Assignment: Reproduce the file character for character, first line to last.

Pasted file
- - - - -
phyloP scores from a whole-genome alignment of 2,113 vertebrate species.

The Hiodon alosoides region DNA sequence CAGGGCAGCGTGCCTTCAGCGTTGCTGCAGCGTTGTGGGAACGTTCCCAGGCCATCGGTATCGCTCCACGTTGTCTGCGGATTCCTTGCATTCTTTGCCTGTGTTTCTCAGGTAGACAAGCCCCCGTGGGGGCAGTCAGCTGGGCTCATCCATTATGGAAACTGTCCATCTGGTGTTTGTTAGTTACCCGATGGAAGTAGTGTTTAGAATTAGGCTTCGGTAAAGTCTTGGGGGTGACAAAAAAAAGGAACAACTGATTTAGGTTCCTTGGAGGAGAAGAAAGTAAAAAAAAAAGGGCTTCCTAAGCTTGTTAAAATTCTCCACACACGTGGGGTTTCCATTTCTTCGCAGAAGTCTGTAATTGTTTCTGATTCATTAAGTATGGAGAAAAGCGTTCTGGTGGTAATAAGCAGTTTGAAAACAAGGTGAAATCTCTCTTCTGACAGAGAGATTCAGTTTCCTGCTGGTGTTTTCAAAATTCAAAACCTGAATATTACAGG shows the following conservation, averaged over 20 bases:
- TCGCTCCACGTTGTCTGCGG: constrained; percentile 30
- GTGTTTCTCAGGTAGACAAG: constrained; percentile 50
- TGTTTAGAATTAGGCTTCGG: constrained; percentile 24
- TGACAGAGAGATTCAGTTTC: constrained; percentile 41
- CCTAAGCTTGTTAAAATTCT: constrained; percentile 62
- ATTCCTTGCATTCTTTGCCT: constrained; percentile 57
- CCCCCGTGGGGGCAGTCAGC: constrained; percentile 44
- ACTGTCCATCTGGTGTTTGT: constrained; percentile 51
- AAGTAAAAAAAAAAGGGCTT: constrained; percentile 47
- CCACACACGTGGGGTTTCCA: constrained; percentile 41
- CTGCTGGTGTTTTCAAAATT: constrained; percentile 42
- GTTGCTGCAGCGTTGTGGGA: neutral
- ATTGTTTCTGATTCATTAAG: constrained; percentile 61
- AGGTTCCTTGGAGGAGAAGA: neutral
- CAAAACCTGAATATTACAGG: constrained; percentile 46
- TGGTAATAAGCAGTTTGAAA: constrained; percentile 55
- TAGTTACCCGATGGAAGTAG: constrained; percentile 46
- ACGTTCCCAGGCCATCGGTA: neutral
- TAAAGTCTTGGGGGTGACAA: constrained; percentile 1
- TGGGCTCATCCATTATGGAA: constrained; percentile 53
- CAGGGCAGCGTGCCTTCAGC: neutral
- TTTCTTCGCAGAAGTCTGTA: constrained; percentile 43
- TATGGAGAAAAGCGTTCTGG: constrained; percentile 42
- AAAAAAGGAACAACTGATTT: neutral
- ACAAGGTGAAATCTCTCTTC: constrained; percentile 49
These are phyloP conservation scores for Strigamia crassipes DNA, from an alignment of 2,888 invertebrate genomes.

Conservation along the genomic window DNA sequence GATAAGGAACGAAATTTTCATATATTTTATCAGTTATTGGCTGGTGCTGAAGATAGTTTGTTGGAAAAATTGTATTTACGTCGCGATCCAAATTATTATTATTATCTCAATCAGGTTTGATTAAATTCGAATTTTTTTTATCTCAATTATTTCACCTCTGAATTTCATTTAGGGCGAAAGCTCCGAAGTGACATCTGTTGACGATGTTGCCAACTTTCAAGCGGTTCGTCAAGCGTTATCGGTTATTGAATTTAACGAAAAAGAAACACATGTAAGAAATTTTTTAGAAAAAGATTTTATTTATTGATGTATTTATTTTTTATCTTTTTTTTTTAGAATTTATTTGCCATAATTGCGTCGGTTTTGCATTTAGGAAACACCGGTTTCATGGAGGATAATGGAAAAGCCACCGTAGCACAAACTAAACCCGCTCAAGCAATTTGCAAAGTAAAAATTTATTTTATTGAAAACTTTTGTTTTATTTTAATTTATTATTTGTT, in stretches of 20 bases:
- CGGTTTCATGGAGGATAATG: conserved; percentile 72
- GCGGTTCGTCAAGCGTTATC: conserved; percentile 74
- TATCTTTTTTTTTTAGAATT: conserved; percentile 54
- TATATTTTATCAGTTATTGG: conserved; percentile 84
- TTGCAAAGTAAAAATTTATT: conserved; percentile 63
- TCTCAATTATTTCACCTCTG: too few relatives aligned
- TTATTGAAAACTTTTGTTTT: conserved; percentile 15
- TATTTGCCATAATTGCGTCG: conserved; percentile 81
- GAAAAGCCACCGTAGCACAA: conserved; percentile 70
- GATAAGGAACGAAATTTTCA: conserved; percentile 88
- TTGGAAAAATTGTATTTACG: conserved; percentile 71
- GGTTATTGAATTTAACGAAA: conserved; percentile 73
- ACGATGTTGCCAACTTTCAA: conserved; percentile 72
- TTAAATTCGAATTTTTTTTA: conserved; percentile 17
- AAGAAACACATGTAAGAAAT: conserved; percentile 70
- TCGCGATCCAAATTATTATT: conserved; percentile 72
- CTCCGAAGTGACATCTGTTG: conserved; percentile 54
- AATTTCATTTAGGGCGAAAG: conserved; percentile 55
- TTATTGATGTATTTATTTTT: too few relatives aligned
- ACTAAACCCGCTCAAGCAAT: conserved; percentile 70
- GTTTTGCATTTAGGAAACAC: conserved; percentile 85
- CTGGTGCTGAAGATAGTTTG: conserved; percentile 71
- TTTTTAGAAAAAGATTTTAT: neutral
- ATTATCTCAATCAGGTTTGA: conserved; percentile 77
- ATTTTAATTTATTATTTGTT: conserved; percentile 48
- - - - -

phyloP scores from a whole-genome alignment of 2,113 vertebrate species.

The Hiodon alosoides region DNA sequence CAGGGCAGCGTGCCTTCAGCGTTGCTGCAGCGTTGTGGGAACGTTCCCAGGCCATCGGTATCGCTCCACGTTGTCTGCGGATTCCTTGCATTCTTTGCCTGTGTTTCTCAGGTAGACAAGCCCCCGTGGGGGCAGTCAGCTGGGCTCATCCATTATGGAAACTGTCCATCTGGTGTTTGTTAGTTACCCGATGGAAGTAGTGTTTAGAATTAGGCTTCGGTAAAGTCTTGGGGGTGACAAAAAAAAGGAACAACTGATTTAGGTTCCTTGGAGGAGAAGAAAGTAAAAAAAAAAGGGCTTCCTAAGCTTGTTAAAATTCTCCACACACGTGGGGTTTCCATTTCTTCGCAGAAGTCTGTAATTGTTTCTGATTCATTAAGTATGGAGAAAAGCGTTCTGGTGGTAATAAGCAGTTTGAAAACAAGGTGAAATCTCTCTTCTGACAGAGAGATTCAGTTTCCTGCTGGTGTTTTCAAAATTCAAAACCTGAATATTACAGG shows the following conservation, averaged over 20 bases:
- TCGCTCCACGTTGTCTGCGG: constrained; percentile 30
- GTGTTTCTCAGGTAGACAAG: constrained; percentile 50
- TGTTTAGAATTAGGCTTCGG: constrained; percentile 24
- TGACAGAGAGATTCAGTTTC: constrained; percentile 41
- CCTAAGCTTGTTAAAATTCT: constrained; percentile 62
- ATTCCTTGCATTCTTTGCCT: constrained; percentile 57
- CCCCCGTGGGGGCAGTCAGC: constrained; percentile 44
- ACTGTCCATCTGGTGTTTGT: constrained; percentile 51
- AAGTAAAAAAAAAAGGGCTT: constrained; percentile 47
- CCACACACGTGGGGTTTCCA: constrained; percentile 41
- CTGCTGGTGTTTTCAAAATT: constrained; percentile 42
- GTTGCTGCAGCGTTGTGGGA: neutral
- ATTGTTTCTGATTCATTAAG: constrained; percentile 61
- AGGTTCCTTGGAGGAGAAGA: neutral
- CAAAACCTGAATATTACAGG: constrained; percentile 46
- TGGTAATAAGCAGTTTGAAA: constrained; percentile 55
- TAGTTACCCGATGGAAGTAG: constrained; percentile 46
- ACGTTCCCAGGCCATCGGTA: neutral
- TAAAGTCTTGGGGGTGACAA: constrained; percentile 1
- TGGGCTCATCCATTATGGAA: constrained; percentile 53
- CAGGGCAGCGTGCCTTCAGC: neutral
- TTTCTTCGCAGAAGTCTGTA: constrained; percentile 43
- TATGGAGAAAAGCGTTCTGG: constrained; percentile 42
- AAAAAAGGAACAACTGATTT: neutral
- ACAAGGTGAAATCTCTCTTC: constrained; percentile 49
These are phyloP conservation scores for Strigamia crassipes DNA, from an alignment of 2,888 invertebrate genomes.

Conservation along the genomic window DNA sequence GATAAGGAACGAAATTTTCATATATTTTATCAGTTATTGGCTGGTGCTGAAGATAGTTTGTTGGAAAAATTGTATTTACGTCGCGATCCAAATTATTATTATTATCTCAATCAGGTTTGATTAAATTCGAATTTTTTTTATCTCAATTATTTCACCTCTGAATTTCATTTAGGGCGAAAGCTCCGAAGTGACATCTGTTGACGATGTTGCCAACTTTCAAGCGGTTCGTCAAGCGTTATCGGTTATTGAATTTAACGAAAAAGAAACACATGTAAGAAATTTTTTAGAAAAAGATTTTATTTATTGATGTATTTATTTTTTATCTTTTTTTTTTAGAATTTATTTGCCATAATTGCGTCGGTTTTGCATTTAGGAAACACCGGTTTCATGGAGGATAATGGAAAAGCCACCGTAGCACAAACTAAACCCGCTCAAGCAATTTGCAAAGTAAAAATTTATTTTATTGAAAACTTTTGTTTTATTTTAATTTATTATTTGTT, in stretches of 20 bases:
- CGGTTTCATGGAGGATAATG: conserved; percentile 72
- GCGGTTCGTCAAGCGTTATC: conserved; percentile 74
- TATCTTTTTTTTTTAGAATT: conserved; percentile 54
- TATATTTTATCAGTTATTGG: conserved; percentile 84
- TTGCAAAGTAAAAATTTATT: conserved; percentile 63
- TCTCAATTATTTCACCTCTG: too few relatives aligned
- TTATTGAAAACTTTTGTTTT: conserved; percentile 15
- TATTTGCCATAATTGCGTCG: conserved; percentile 81
- GAAAAGCCACCGTAGCACAA: conserved; percentile 70
- GATAAGGAACGAAATTTTCA: conserved; percentile 88
- TTGGAAAAATTGTATTTACG: conserved; percentile 71
- GGTTATTGAATTTAACGAAA: conserved; percentile 73
- ACGATGTTGCCAACTTTCAA: conserved; percentile 72
- TTAAATTCGAATTTTTTTTA: conserved; percentile 17
- AAGAAACACATGTAAGAAAT: conserved; percentile 70
- TCGCGATCCAAATTATTATT: conserved; percentile 72
- CTCCGAAGTGACATCTGTTG: conserved; percentile 54
- AATTTCATTTAGGGCGAAAG: conserved; percentile 55
- TTATTGATGTATTTATTTTT: too few relatives aligned
- ACTAAACCCGCTCAAGCAAT: conserved; percentile 70
- GTTTTGCATTTAGGAAACAC: conserved; percentile 85
- CTGGTGCTGAAGATAGTTTG: conserved; percentile 71
- TTTTTAGAAAAAGATTTTAT: neutral
- ATTATCTCAATCAGGTTTGA: conserved; percentile 77
- ATTTTAATTTATTATTTGTT: conserved; percentile 48